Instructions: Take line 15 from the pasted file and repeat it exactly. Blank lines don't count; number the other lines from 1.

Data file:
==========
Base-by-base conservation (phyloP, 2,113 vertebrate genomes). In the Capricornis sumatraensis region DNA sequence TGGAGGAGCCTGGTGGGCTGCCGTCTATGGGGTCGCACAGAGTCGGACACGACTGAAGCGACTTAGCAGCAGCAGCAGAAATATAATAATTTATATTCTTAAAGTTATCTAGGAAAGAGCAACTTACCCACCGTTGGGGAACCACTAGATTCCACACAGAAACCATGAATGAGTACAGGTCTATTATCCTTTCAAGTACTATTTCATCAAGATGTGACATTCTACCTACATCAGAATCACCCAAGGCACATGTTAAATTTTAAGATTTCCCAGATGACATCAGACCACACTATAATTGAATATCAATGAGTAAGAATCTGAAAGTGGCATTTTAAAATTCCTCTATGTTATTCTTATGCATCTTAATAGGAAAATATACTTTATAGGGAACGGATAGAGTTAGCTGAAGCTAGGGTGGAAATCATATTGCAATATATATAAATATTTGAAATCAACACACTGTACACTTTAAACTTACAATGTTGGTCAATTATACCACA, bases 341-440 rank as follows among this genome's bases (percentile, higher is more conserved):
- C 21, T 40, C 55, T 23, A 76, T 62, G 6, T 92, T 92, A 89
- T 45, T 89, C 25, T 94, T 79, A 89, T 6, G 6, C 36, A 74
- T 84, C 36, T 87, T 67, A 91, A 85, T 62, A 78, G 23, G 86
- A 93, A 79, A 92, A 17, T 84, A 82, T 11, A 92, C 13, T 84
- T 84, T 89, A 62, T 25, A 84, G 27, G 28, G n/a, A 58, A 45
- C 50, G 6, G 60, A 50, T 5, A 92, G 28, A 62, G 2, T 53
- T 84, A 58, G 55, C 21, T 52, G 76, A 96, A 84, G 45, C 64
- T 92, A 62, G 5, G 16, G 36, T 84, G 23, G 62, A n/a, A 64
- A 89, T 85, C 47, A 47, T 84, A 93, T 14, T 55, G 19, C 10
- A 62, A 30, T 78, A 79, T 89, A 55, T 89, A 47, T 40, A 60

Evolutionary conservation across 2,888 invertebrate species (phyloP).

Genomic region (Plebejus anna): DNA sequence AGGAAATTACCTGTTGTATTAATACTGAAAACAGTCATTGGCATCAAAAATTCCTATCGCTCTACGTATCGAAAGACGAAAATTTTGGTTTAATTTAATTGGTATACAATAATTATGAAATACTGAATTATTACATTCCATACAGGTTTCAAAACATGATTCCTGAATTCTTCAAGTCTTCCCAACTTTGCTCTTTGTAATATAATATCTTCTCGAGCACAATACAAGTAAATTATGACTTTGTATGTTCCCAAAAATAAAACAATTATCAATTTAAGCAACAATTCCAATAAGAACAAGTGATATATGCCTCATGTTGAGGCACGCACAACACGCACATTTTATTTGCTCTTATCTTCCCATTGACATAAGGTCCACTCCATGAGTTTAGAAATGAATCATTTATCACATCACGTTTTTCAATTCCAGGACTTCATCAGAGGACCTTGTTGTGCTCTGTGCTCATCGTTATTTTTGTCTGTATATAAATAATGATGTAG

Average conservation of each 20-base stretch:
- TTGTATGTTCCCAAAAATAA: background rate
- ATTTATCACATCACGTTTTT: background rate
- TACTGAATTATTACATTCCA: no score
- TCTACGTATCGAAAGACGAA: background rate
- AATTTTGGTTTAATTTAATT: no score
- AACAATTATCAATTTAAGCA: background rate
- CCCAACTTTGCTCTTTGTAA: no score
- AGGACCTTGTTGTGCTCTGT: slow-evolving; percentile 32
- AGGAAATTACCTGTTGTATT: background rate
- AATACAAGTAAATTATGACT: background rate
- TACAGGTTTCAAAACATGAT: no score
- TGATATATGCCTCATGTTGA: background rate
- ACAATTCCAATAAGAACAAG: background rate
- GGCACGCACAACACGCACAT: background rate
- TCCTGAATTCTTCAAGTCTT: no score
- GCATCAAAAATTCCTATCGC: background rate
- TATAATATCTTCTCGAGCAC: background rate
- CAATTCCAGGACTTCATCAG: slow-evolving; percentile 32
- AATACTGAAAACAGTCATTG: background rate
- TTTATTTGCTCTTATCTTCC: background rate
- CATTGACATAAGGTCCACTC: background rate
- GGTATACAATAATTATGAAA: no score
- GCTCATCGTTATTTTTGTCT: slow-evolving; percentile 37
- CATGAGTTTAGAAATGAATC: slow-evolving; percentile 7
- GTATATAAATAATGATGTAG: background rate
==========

- TTGTATGTTCCCAAAAATAA: background rate